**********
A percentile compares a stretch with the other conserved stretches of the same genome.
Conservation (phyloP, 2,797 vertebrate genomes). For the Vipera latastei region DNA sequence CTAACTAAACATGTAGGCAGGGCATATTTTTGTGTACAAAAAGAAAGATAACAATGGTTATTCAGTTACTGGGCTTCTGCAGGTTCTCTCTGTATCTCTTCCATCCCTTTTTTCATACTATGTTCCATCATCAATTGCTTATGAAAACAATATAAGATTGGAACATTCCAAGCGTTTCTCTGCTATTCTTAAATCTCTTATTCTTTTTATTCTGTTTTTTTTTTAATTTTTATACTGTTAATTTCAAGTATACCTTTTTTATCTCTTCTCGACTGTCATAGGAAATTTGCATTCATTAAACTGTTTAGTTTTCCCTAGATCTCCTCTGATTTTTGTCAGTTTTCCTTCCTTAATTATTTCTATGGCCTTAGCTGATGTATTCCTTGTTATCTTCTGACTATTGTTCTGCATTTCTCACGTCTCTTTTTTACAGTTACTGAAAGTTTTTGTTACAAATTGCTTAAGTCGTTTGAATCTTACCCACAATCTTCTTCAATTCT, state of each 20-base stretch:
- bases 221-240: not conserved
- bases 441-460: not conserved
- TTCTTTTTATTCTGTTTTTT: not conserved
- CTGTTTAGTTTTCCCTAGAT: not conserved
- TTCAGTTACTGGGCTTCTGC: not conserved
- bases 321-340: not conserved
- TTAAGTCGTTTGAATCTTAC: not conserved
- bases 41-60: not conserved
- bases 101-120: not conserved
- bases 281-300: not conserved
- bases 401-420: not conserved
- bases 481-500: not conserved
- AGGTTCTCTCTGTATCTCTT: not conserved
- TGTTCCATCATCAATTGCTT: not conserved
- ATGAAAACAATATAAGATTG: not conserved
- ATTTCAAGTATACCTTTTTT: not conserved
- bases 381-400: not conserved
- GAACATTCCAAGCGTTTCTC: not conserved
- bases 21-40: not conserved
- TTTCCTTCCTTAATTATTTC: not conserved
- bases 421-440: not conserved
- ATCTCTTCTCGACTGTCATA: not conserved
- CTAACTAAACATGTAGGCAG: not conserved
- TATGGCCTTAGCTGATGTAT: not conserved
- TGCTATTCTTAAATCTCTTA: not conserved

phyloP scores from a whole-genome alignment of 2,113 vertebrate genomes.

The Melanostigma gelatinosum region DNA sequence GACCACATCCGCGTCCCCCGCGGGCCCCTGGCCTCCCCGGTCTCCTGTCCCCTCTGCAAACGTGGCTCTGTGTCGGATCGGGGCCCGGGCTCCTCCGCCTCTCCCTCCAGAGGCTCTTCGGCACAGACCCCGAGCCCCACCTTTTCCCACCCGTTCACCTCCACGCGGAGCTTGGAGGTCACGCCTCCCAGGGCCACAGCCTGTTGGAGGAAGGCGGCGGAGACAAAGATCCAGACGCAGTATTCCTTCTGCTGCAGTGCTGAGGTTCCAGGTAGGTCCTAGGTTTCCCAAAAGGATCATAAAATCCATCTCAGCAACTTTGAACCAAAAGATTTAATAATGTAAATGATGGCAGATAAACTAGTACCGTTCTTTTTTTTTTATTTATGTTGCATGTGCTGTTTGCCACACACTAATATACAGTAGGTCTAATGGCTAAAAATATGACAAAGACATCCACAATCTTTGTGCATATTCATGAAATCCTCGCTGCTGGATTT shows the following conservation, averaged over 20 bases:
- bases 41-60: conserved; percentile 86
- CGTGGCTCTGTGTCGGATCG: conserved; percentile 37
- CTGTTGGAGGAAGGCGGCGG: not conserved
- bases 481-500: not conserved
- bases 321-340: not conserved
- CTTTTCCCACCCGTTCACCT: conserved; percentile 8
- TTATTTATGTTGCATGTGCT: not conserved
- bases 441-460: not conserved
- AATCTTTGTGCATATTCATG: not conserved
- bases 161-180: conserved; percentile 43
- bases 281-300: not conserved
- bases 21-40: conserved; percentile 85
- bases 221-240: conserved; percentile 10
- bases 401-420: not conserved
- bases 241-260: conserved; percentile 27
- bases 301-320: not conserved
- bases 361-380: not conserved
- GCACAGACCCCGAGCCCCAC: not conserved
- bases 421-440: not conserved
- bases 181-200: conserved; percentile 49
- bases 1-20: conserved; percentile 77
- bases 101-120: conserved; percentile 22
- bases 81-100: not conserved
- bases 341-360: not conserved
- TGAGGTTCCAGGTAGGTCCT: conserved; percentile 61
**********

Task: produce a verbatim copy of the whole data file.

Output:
A percentile compares a stretch with the other conserved stretches of the same genome.
Conservation (phyloP, 2,797 vertebrate genomes). For the Vipera latastei region DNA sequence CTAACTAAACATGTAGGCAGGGCATATTTTTGTGTACAAAAAGAAAGATAACAATGGTTATTCAGTTACTGGGCTTCTGCAGGTTCTCTCTGTATCTCTTCCATCCCTTTTTTCATACTATGTTCCATCATCAATTGCTTATGAAAACAATATAAGATTGGAACATTCCAAGCGTTTCTCTGCTATTCTTAAATCTCTTATTCTTTTTATTCTGTTTTTTTTTTAATTTTTATACTGTTAATTTCAAGTATACCTTTTTTATCTCTTCTCGACTGTCATAGGAAATTTGCATTCATTAAACTGTTTAGTTTTCCCTAGATCTCCTCTGATTTTTGTCAGTTTTCCTTCCTTAATTATTTCTATGGCCTTAGCTGATGTATTCCTTGTTATCTTCTGACTATTGTTCTGCATTTCTCACGTCTCTTTTTTACAGTTACTGAAAGTTTTTGTTACAAATTGCTTAAGTCGTTTGAATCTTACCCACAATCTTCTTCAATTCT, state of each 20-base stretch:
- bases 221-240: not conserved
- bases 441-460: not conserved
- TTCTTTTTATTCTGTTTTTT: not conserved
- CTGTTTAGTTTTCCCTAGAT: not conserved
- TTCAGTTACTGGGCTTCTGC: not conserved
- bases 321-340: not conserved
- TTAAGTCGTTTGAATCTTAC: not conserved
- bases 41-60: not conserved
- bases 101-120: not conserved
- bases 281-300: not conserved
- bases 401-420: not conserved
- bases 481-500: not conserved
- AGGTTCTCTCTGTATCTCTT: not conserved
- TGTTCCATCATCAATTGCTT: not conserved
- ATGAAAACAATATAAGATTG: not conserved
- ATTTCAAGTATACCTTTTTT: not conserved
- bases 381-400: not conserved
- GAACATTCCAAGCGTTTCTC: not conserved
- bases 21-40: not conserved
- TTTCCTTCCTTAATTATTTC: not conserved
- bases 421-440: not conserved
- ATCTCTTCTCGACTGTCATA: not conserved
- CTAACTAAACATGTAGGCAG: not conserved
- TATGGCCTTAGCTGATGTAT: not conserved
- TGCTATTCTTAAATCTCTTA: not conserved

phyloP scores from a whole-genome alignment of 2,113 vertebrate genomes.

The Melanostigma gelatinosum region DNA sequence GACCACATCCGCGTCCCCCGCGGGCCCCTGGCCTCCCCGGTCTCCTGTCCCCTCTGCAAACGTGGCTCTGTGTCGGATCGGGGCCCGGGCTCCTCCGCCTCTCCCTCCAGAGGCTCTTCGGCACAGACCCCGAGCCCCACCTTTTCCCACCCGTTCACCTCCACGCGGAGCTTGGAGGTCACGCCTCCCAGGGCCACAGCCTGTTGGAGGAAGGCGGCGGAGACAAAGATCCAGACGCAGTATTCCTTCTGCTGCAGTGCTGAGGTTCCAGGTAGGTCCTAGGTTTCCCAAAAGGATCATAAAATCCATCTCAGCAACTTTGAACCAAAAGATTTAATAATGTAAATGATGGCAGATAAACTAGTACCGTTCTTTTTTTTTTATTTATGTTGCATGTGCTGTTTGCCACACACTAATATACAGTAGGTCTAATGGCTAAAAATATGACAAAGACATCCACAATCTTTGTGCATATTCATGAAATCCTCGCTGCTGGATTT shows the following conservation, averaged over 20 bases:
- bases 41-60: conserved; percentile 86
- CGTGGCTCTGTGTCGGATCG: conserved; percentile 37
- CTGTTGGAGGAAGGCGGCGG: not conserved
- bases 481-500: not conserved
- bases 321-340: not conserved
- CTTTTCCCACCCGTTCACCT: conserved; percentile 8
- TTATTTATGTTGCATGTGCT: not conserved
- bases 441-460: not conserved
- AATCTTTGTGCATATTCATG: not conserved
- bases 161-180: conserved; percentile 43
- bases 281-300: not conserved
- bases 21-40: conserved; percentile 85
- bases 221-240: conserved; percentile 10
- bases 401-420: not conserved
- bases 241-260: conserved; percentile 27
- bases 301-320: not conserved
- bases 361-380: not conserved
- GCACAGACCCCGAGCCCCAC: not conserved
- bases 421-440: not conserved
- bases 181-200: conserved; percentile 49
- bases 1-20: conserved; percentile 77
- bases 101-120: conserved; percentile 22
- bases 81-100: not conserved
- bases 341-360: not conserved
- TGAGGTTCCAGGTAGGTCCT: conserved; percentile 61